Although not part of the included studies per se, an interesting in vitro study retrieved during the review evaluated the effects of topical gabapentin (as part of other drugs tested) on oral and skin keratinocytes in a monolayer tissular model. Gabapentin (at doses varying between 0.002 and 0.09% equivalent clinical concentration) was applied in orobase for 30 minutes and did not produce any local toxicity [45].

The literature data related to gabapentinoid toxicity is summarized in Table IV.

Finally, although out of the scope of the review (because not related to the orofacial region), a recent population-based nested case-control study found that concomitant gabapentin and opioid exposure was associated with a 49% high risk of dying from an opioid overdose (because of cumulative central depressor effects), an important factor to take into consideration when prescribing such drugs [3]. Furthermore, significant risk of abuse of gabapentinoids exists, especially in patients with a history of drug abuse [46]. Other potential risks also merit mention: dizziness/drowsiness that can lead to falls (especially in elderly patients), emergence of withdrawal symptoms when stopping the treatment and possible development and/or amplification of suicidal ideations in some patients [1,2].

thumbnail Fig. 4

Untoward effects of gabapentinoids reported in the scoping review.

Table IV

Scoping review results − Gabapentinoid toxicity.

Indications, non-indications and contraindications of gabapentinoids in Oral Medicine and Oral Surgery

In sum, analysis of the collected data (as defined in the Materials and Methods section) suggests the following indications, non-indications and contraindications of gabapentinoids in Oral Medicine and Oral Surgery (Fig. 5):

  • Indications (= effectiveness of gabapentinoid use):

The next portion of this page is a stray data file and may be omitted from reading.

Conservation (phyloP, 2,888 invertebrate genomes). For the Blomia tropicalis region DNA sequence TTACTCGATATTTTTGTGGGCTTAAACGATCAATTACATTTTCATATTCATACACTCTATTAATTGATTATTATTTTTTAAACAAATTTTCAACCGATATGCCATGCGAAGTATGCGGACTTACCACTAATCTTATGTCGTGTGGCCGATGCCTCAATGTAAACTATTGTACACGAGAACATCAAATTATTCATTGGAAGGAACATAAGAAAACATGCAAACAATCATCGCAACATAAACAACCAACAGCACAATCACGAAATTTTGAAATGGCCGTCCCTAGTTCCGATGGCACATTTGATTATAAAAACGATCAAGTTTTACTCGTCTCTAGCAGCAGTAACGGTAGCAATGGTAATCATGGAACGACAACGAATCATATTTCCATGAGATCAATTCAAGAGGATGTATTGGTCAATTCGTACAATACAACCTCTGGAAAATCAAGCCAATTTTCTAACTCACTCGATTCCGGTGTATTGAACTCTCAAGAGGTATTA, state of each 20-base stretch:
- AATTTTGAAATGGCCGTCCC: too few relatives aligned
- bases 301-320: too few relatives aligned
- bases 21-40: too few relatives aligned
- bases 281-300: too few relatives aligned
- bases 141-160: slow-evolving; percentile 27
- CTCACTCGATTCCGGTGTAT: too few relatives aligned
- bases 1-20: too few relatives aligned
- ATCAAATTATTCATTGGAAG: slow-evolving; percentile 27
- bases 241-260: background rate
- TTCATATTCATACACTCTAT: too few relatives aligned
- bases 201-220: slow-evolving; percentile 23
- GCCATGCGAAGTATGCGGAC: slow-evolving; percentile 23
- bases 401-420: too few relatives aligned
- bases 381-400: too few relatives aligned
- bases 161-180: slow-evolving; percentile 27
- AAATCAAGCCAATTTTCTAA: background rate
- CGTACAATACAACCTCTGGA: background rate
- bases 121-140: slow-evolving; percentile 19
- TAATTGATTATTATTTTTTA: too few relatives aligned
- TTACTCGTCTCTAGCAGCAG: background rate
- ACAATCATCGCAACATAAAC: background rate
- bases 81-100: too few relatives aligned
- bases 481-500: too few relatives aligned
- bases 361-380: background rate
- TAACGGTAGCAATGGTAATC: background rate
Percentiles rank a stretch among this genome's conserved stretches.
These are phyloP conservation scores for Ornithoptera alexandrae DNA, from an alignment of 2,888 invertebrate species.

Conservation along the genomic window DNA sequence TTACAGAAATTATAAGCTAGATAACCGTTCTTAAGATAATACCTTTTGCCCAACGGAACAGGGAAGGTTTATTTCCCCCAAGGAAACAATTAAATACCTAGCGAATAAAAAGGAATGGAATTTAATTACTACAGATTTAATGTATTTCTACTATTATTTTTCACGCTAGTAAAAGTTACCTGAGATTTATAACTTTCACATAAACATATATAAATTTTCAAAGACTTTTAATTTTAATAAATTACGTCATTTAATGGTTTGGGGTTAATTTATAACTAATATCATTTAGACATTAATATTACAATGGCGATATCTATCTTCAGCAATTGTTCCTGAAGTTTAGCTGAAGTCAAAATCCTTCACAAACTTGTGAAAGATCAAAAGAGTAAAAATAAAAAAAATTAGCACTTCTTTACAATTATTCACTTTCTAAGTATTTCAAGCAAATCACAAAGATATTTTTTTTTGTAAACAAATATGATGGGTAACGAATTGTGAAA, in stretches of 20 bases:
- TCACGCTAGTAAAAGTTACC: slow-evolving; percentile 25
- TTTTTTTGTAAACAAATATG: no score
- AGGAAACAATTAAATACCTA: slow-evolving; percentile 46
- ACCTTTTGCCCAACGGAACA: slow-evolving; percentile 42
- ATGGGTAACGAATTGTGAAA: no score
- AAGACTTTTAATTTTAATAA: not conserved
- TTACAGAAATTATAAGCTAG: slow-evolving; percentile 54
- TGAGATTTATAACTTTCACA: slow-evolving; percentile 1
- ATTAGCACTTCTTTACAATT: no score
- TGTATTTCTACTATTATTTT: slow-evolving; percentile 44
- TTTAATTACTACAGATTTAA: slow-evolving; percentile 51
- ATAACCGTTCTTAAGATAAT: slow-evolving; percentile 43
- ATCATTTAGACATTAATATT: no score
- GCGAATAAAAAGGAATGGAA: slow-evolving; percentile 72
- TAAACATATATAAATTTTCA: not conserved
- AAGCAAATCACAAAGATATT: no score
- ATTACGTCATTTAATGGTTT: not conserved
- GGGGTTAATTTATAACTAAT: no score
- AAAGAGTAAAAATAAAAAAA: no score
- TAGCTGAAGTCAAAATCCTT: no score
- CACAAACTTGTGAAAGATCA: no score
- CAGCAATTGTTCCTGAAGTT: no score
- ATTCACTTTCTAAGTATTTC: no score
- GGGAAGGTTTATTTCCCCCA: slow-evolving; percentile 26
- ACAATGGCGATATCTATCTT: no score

∘ as second line treatments in anxiolysis, antiemetic premedication, trigeminal neuralgia or masticatory myalgias;

    ∘ as potential treatment options for cranial neuralgias, post-traumatic trigeminal neuropathies, first bite syndrome, burning mouth syndrome or migraine prophylaxis, when other treatment options aren't efficient or available;

  • Non-indications (= ineffectiveness of gabapentinoid use):

    ∘ Preemptive analgesia;

    ∘ Postoperative analgesia;

    ∘ Mucositis;

  • Contraindications (= harm of gabapentinoid use):

    ∘ Absolute contraindications: hypersensitivity to pregabalin or gabapentin;

    ∘ Relative contraindications: toxicomania, preexistent sexual dysfunction, concomitant opioid use.

thumbnail Fig. 5

Conclusions of the scoping review: indications, non-indications and contraindications of gabapentinoids in Oral Medicine and Oral Surgery (II = secondary indication, P = potential indication).

Discussion

This systematic scoping review explored the available literature on the use of gabapentinoids in an Oral Medicine/Oral Surgery clinical context. Although quite heterogenous in methodological quality, the majority of the studies fitting the inclusion criteria suggested a partial, subtotal or total effect of gabapentinoids in various clinical situations such as anxiolytic premedication for dental procedure, antiemetic premedication for the prevention of postoperative nausea and vomiting following maxillofacial trauma surgery and management of numerous orofacial painful conditions such as trigeminal and other cranial neuralgias, painful post-traumatic trigeminal neuropathies, headaches and myalgias. Obviously, a publication bias is highly probable, as clinicians are more likely to publish positive effects of gabapentinoids on unusual conditions rather than lack of effect.

Effectiveness of gabapentinoids (i.e. indications) is suggested for the anxiolysis before dental procedures [11], prevention of postoperative nausea/vomiting [12] and the management of trigeminal neuralgia [17,19] and masticatory myalgia [41,42]. This is in adherence with known pharmacological effects of gabapentinoids on anxiety (pregabalin is approved for the management of generalized anxiety disorder [1]) and on the prevention of nausea/vomiting in other clinical contexts [47]. From a pathophysiological standpoint, it is thought that the anti-emetic effect of gabapentinoids could result from increased GABAergic tonus from the nucleus tractus solitarius on the dorsal motor nucleus of the vagus nerve, the main vagal nucleus responsible for emesis [48].

Ineffectiveness of gabapentinoids (i.e. non-indications) is suggested for preemptive and postoperative analgesia [14,15] or radiation-induced mucositis analgesia [43]. A Cochrane review on the analgesic effect of gabapentin in 2010 concluded that although such an effect does exist (when compared to placebo) it is not clinically significant (as compared to standard analgesics) [49].